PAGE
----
The small military Roman Fort of Uweinid lies on the tip of a law basalt spur 15 km southwest of Qasr Azraq and overlooking the Wadi Butm which bends around it, providing good natural defence on the north and west sides. It was built in the 3rd century AD to protect the source of Wadi as-Sirhan (now in Saudi Arabia) but was abandoned less than 100 years later. However, it remains one of the oldest standing forts and is a powerful reminder of the past Roman occupation of the area.
In plan, Uweinid is irregular with a tower in the southwest corner and a small entrance at an angle of the west wall. Between the entrance and the tower lies the inscribed lintel which mentions Septimius Severus and L. Marius Perpetuus, Governor of Arabia 200 – 202. Its presence here implies a Raman military presence in Azraq by then, but no proof of this has yet emerged.
The inscription is still clear, as is the deliberate obliteration of the fourth, fifth and sixth lines, possibly done to erase the name of the Emperor Geta, assassinated by his brother Caracalla in 212. A further inscription, now lost, referred to the building of baths for detachment of the Third Cyrenaica Legion.
Like the other small fort at Usaykhim on the north-east side of the basin, Qasr Uweinid must have been dependent on the large fort, Qasr Azraq, which stood a few miles away beside the northern pools at the heart of the Azraq oasis. It is inconceivable that the extremely remote site of Qasr Uweinid would have been occupied when the Qasr Azraq was not.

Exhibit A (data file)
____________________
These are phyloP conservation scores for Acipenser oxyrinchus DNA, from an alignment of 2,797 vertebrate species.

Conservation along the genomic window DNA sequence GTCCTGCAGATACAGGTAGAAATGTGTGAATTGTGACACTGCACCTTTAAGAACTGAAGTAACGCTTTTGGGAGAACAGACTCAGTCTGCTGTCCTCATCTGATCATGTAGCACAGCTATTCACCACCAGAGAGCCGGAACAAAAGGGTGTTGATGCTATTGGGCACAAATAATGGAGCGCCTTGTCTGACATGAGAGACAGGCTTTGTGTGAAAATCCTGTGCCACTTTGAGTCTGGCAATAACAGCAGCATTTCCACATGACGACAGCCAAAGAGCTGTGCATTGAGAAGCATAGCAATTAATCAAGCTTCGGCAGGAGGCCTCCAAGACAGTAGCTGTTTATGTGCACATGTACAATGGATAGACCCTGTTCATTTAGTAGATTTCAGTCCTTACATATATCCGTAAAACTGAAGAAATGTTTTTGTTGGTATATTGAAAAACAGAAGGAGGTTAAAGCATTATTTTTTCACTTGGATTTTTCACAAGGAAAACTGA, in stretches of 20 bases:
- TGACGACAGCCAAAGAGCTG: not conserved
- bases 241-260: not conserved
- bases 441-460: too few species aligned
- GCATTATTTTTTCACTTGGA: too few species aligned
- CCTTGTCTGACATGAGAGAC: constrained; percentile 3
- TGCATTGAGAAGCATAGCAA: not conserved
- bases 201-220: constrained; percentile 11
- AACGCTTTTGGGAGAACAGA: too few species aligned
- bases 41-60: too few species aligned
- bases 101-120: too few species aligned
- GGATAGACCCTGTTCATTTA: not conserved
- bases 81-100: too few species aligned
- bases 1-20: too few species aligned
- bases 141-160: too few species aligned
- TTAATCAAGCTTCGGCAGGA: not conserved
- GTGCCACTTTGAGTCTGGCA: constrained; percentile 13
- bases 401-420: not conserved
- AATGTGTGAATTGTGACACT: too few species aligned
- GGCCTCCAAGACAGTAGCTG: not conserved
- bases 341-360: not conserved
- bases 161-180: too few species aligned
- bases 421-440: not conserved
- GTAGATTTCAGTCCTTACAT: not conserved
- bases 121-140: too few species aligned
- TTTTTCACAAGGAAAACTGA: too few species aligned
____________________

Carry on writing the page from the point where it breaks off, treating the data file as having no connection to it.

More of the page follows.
Uweinid appears to have been abandoned in the 4th century, although it is mentioned by the 10th-century geographer al-Maqdisi. Later during early Arab times, Uweinid is known to have been used as a caravan stop en route from Arabia to Amman.
All the forts in this category are modest in size and would be described as fortlets. The forts were planned with a central court and rooms on the inside of the outer walls, so there is a measure of uniformity in their design. None of the buildings is reported to have stood more than one storey high, except for the tower inside the fort at Qasr Uweinid. Looking at the size of Qasr Uweinid, 0.25 ha. (0.6 acres) in area, is barely one-sixth of what one would expect for a full Early Empire infantry auxiliary regiment.